Feeling no pressure will help Pochettino

It's early days in Mauricio Pochettino's reign. We have had 3 games with highs and lows already but then that was to be expected at the beginning of a season with a new boss.

Feeling no pressure will help Pochettino


The Argentinian is the sort of man to keep his feet on the ground during the highs and not let the lows get to him as he revealed before the West Ham game this season. The press and some fans have a fixation about time, lapping up sensationalist journalism without a thought for the realities of a situation.

Andre Villas-Boas was widely regarded as being the right man, but his stubborn abrasive nature eventually lost the dressing room and his time was up. Chelsea, as it turned out, was a warning sign, where the senior players had enough of him and rebelled, the same happened at Tottenham. Keeping the wrong man just for the sake of it is bad management unless you are going to throw out all your players instead, which isn't a financially viable proposition.

The right man will be afforded time, but he has to show he is the right man first, he has to show it to the board and the players. If the players feel he is the right man for the job then the hierarchy will stand by him and they certainly do at the moment. Pochettino is under no illusions that today's world, football is a results based business. It mirrors the way society has gone.

“I don’t demand time. I just need to to work hard every day, to build and improve every player in the squad. It is always the case in football that the result defines your career and the decisions, so we need to win.”

Those were his words prior to West Ham, he won that opening game with 10 men. In those circumstances the result was all the mattered and it was achieved. Some fans are saying we saw no evidence of the pressing game, which is laughable. Playing that against a side with an extra man would be suicide, in those circumstances you have to battle and battle we did. It certainly beat the thrashings we were getting with 10 men last season.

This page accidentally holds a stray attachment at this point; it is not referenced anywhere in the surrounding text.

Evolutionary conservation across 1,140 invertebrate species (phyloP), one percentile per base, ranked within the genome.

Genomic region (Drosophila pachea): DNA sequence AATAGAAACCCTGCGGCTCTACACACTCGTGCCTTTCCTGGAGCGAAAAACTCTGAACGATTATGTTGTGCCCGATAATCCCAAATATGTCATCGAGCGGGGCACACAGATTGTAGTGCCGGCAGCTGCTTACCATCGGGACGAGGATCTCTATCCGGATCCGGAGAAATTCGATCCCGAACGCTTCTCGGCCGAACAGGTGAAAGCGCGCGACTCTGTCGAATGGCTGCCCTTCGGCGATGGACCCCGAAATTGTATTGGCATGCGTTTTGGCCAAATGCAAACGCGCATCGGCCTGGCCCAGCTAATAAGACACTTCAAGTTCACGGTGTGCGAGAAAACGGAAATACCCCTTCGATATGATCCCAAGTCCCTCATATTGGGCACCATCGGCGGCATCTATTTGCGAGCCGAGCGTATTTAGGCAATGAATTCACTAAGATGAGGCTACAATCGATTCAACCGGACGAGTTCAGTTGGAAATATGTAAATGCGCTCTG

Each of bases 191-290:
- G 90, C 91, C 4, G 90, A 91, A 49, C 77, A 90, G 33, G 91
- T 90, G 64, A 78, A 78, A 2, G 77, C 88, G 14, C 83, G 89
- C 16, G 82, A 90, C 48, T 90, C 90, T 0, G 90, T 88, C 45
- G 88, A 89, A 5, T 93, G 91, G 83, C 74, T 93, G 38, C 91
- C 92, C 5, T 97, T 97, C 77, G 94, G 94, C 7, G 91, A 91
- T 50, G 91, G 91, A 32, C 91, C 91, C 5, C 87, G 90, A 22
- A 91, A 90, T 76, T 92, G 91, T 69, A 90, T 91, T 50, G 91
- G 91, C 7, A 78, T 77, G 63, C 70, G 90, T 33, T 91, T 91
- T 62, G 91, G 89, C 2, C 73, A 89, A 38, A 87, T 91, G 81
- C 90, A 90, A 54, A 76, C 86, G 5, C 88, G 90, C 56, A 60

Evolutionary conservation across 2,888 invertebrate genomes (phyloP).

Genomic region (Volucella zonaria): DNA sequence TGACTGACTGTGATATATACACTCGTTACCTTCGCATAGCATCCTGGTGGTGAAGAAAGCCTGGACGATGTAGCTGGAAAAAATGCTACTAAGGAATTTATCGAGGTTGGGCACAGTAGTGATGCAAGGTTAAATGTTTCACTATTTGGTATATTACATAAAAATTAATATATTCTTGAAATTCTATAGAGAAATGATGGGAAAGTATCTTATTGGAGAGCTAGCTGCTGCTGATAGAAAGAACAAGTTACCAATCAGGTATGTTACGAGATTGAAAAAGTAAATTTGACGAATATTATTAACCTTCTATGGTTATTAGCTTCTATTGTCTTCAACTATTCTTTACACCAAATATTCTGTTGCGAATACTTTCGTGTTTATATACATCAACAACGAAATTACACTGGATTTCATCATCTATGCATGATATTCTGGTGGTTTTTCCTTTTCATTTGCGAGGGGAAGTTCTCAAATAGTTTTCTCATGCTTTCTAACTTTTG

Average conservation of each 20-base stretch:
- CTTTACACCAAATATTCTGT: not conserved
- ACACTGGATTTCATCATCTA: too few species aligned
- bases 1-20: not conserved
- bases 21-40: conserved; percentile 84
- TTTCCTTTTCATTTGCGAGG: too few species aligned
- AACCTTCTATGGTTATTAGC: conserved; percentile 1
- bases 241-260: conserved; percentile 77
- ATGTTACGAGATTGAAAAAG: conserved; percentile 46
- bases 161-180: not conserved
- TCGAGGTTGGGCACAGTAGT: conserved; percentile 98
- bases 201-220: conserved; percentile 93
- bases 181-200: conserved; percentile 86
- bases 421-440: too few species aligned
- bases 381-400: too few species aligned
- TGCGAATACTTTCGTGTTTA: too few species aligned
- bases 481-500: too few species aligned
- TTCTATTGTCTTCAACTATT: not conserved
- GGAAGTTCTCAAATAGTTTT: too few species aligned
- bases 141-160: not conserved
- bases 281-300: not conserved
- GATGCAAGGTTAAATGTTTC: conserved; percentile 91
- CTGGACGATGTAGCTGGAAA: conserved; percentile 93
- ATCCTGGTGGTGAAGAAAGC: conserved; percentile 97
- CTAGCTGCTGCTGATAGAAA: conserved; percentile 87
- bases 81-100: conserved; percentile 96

That result suggested a desire from the players to play for the manager, the celebrations afterwards showed it meant something to them. It suggests they are buying into his philosophy of hard work.

“They [the players] felt it the first day. The first day, you need to transmit your philosophy. This is important. It’s not like I just tell you and you receive my message. You need to build a philosophy."

What you say is not necessarily what I hear would sum that up. He can tell a player, a squad how to play but he then has to show them as well. Some will take longer than other to grasp what he wants them to do in certain situations, we all learn at different paces. We have seen signings struggle to adapt to our systems in the past so equally a new system may mean not all players adapt to it. First off though it's been the hard wok to get fit.

There is no hiding place with hard work, you either do the training 100% or you don't. That is only part of it however, buying into what he is trying to achieve on the field is vital, the pressing especially. If one player doesn't press when the others are the system falls flat on it's face.